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Who understands global climate change?

January 31, 2009

Not me, that’s for sure. I’ve no doubt that command-and-control advocates would have trouble finding a better excuse to tell everyone what to do than to promise us that, if we don’t cooperate, we’ll all be flooded, starve to death, and die of thirst. Yet, maybe there is something to it.

I count on our friends at the Heartland Institute to debunk the climate change myths, if that’s what they are. The Feb ’09 issue of their Environment and Climate News presents some data, directly from one of Jim Hansen’s web sites, which tends to cast some doubt. Basically, they say that Hansen seems to have incorrectly adjusted data for the growing city of Santa Rosa, CA, so that it shows an increasing temperature trend where none exists in the original reports.

There’s no sign that James Taylor, author of the article, ever asked Hansen or his agency to explain the adjustments, but on the face of it I did find it strange to see that, in a growing city, Hansen felt that the weather station would under-report temperature increases.

So I set out to learn what had happened to the Santa Rosa weather station. What I discovered, after looking around a bit, was that the latitude (35.0 n) and longitude (104.7 w) of the data Taylor presented as Santa Rosa, CA, was, in fact, Santa Rosa, NM. Here is the unadjusted data and here is the adjusted.

But that still leaves the question, why would it be adjusted to show an increase not present in the original data? Let’s start by looking at the history of the weather station in Santa Rosa, NM. It turns out that there have been several weather stations in Santa Rosa over the years, a total of 15 stations in Guadalupe County, of which three remain in service. None of the 15 is located at 35.0n, 104.7w, and none shows data as early as 1907, when Hansen’s series (raw and adjusted) begin. Now, it would be possible to retrieve the data for these stations and perhaps figure out which Hansen’s crew used, but I haven’t done that. Rather, whichever it is, I want to know
how the adjustments are done.

It turns out that it is possible to find this out, at least in general terms, from a paper(pdf) posted on one of Hansen’s sites. Basically, it seems that they assume that, if readings at a local station differ inconsistently from those around it, these differences likely are due to a problem at the local station, so they adjust the temps up (or down) to reflect what’s happening around it. The authors state that the impact of the adjustment on measures of global climate change are likely negligible, which makes sense to me. After all, if surrounding stations show a change, whatever local effects might impact a local station probably aren’t globally important.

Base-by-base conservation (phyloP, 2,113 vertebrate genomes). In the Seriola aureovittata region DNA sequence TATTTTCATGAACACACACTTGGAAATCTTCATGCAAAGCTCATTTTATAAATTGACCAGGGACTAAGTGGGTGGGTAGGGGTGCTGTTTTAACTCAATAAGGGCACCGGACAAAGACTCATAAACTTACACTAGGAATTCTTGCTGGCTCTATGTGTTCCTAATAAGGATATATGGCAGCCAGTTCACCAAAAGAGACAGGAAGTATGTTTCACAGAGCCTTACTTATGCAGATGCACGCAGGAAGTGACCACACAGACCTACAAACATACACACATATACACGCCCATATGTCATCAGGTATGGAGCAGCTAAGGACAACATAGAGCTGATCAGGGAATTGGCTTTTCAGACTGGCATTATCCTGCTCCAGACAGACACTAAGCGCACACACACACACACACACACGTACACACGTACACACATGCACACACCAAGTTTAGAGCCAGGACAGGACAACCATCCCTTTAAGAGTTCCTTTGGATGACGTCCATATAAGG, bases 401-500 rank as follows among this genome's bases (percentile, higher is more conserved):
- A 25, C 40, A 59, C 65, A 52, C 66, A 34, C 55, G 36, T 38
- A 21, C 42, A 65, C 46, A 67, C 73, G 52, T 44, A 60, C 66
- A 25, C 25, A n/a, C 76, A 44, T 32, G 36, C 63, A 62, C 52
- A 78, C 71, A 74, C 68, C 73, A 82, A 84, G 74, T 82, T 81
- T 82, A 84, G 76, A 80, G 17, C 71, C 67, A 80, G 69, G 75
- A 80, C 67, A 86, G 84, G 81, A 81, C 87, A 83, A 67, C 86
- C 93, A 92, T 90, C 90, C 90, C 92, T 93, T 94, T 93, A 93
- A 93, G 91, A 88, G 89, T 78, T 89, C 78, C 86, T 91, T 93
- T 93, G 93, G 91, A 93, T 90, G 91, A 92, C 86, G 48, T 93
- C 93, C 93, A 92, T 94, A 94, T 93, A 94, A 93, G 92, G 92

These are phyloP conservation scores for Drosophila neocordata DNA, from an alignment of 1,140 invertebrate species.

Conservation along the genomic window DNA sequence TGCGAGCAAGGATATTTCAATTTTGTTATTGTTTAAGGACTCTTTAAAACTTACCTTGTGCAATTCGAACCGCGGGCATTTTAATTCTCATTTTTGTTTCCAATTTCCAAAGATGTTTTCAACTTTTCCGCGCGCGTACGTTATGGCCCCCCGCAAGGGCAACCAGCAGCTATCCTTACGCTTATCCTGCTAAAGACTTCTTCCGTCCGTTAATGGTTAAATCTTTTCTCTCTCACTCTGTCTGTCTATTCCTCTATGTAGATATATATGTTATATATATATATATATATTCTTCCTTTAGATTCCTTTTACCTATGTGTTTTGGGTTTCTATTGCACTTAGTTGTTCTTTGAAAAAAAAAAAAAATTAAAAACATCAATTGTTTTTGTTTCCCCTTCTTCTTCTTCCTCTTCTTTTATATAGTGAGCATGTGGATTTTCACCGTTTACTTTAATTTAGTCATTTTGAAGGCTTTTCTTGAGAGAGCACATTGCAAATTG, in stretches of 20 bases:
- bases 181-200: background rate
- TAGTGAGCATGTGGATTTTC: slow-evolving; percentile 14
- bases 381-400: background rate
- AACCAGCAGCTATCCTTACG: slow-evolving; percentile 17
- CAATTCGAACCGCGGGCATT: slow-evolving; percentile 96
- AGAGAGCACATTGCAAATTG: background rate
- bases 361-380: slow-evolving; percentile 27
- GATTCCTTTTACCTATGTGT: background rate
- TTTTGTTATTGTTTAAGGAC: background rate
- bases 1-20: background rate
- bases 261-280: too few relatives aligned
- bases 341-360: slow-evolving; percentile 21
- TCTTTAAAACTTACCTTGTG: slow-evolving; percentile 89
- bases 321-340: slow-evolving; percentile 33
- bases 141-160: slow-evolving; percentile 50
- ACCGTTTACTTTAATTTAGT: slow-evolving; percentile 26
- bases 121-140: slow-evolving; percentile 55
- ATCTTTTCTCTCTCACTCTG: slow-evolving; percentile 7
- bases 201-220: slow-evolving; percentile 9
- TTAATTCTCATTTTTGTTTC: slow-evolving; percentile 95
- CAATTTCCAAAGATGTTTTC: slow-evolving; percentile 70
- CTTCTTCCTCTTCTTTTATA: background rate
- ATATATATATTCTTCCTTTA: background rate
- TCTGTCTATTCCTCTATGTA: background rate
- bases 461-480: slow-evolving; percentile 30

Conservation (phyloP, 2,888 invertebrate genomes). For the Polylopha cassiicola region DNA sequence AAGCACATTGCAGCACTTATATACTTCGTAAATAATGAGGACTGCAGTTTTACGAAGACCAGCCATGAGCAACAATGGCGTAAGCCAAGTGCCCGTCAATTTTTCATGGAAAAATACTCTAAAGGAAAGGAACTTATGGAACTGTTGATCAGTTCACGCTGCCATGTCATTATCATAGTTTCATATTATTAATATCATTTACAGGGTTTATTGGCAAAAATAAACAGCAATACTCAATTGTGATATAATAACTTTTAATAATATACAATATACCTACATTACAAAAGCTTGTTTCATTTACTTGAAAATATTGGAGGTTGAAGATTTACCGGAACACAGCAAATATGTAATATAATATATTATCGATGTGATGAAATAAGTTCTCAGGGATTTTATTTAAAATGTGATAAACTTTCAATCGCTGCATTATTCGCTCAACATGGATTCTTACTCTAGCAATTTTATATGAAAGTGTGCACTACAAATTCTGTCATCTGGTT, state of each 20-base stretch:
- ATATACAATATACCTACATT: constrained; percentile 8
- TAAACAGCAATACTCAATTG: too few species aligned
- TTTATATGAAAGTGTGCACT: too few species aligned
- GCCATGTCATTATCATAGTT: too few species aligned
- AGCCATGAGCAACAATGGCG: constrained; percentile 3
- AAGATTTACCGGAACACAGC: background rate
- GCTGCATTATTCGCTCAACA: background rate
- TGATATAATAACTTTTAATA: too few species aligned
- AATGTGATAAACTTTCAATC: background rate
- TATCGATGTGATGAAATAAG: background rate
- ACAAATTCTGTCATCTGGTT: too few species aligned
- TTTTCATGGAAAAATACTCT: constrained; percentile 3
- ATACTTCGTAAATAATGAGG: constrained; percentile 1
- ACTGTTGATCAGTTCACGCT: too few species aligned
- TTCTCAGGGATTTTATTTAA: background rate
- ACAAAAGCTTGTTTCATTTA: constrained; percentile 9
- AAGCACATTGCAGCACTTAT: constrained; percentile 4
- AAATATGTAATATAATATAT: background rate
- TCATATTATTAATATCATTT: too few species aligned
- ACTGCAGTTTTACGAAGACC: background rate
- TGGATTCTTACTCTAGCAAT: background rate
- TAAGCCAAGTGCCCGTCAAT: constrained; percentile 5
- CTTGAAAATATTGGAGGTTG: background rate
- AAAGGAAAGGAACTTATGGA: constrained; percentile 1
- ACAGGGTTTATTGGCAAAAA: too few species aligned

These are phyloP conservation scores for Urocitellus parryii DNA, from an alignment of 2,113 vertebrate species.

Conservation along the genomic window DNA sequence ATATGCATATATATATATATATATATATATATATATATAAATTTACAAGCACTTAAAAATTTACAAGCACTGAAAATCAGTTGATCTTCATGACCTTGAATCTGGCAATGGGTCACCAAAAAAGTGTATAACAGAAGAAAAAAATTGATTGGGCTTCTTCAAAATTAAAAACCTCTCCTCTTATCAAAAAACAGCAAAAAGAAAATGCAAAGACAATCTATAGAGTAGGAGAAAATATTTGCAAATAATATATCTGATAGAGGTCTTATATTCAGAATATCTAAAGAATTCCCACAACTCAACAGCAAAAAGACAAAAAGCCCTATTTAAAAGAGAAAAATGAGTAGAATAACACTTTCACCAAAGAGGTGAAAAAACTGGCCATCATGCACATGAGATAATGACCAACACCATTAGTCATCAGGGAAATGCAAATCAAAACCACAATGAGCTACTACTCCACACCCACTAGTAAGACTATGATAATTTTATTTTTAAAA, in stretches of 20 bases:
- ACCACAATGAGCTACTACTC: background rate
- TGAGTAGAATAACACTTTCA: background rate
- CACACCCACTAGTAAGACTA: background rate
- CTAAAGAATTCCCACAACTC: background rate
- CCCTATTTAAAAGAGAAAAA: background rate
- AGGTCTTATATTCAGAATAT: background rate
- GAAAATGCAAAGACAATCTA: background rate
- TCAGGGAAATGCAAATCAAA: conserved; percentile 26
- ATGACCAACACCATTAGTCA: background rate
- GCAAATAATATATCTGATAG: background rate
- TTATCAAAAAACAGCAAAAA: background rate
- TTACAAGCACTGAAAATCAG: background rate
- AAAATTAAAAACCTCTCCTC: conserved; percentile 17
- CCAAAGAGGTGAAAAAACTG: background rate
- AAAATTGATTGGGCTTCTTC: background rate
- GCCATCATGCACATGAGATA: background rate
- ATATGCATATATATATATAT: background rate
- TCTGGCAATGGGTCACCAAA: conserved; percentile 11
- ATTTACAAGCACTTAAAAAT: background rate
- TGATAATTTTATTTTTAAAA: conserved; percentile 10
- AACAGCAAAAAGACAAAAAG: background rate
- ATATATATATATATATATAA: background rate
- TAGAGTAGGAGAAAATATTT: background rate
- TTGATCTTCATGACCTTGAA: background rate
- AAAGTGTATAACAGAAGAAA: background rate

So does that mean that we should believe everything Hansen tells us about global climate trends? We’re finishing up the coldest January in 24 years around here, and apparently it’s been colder than normal in a lot of places.

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2 comments

  1. I don’t really know about global warming, different experts have different opinions, but one thing I (think) I know: we need to take better care of the land we live in by creating less waste (or using it in a more effective manner). We need to start working with materials that allow our land to breathe.


  2. […] Heartland Institute know about this, but apparently they’re still trying to figure out that California isn’t New Mexico. On January 29 I let them know of their error; as of February 19 it remains on their […]



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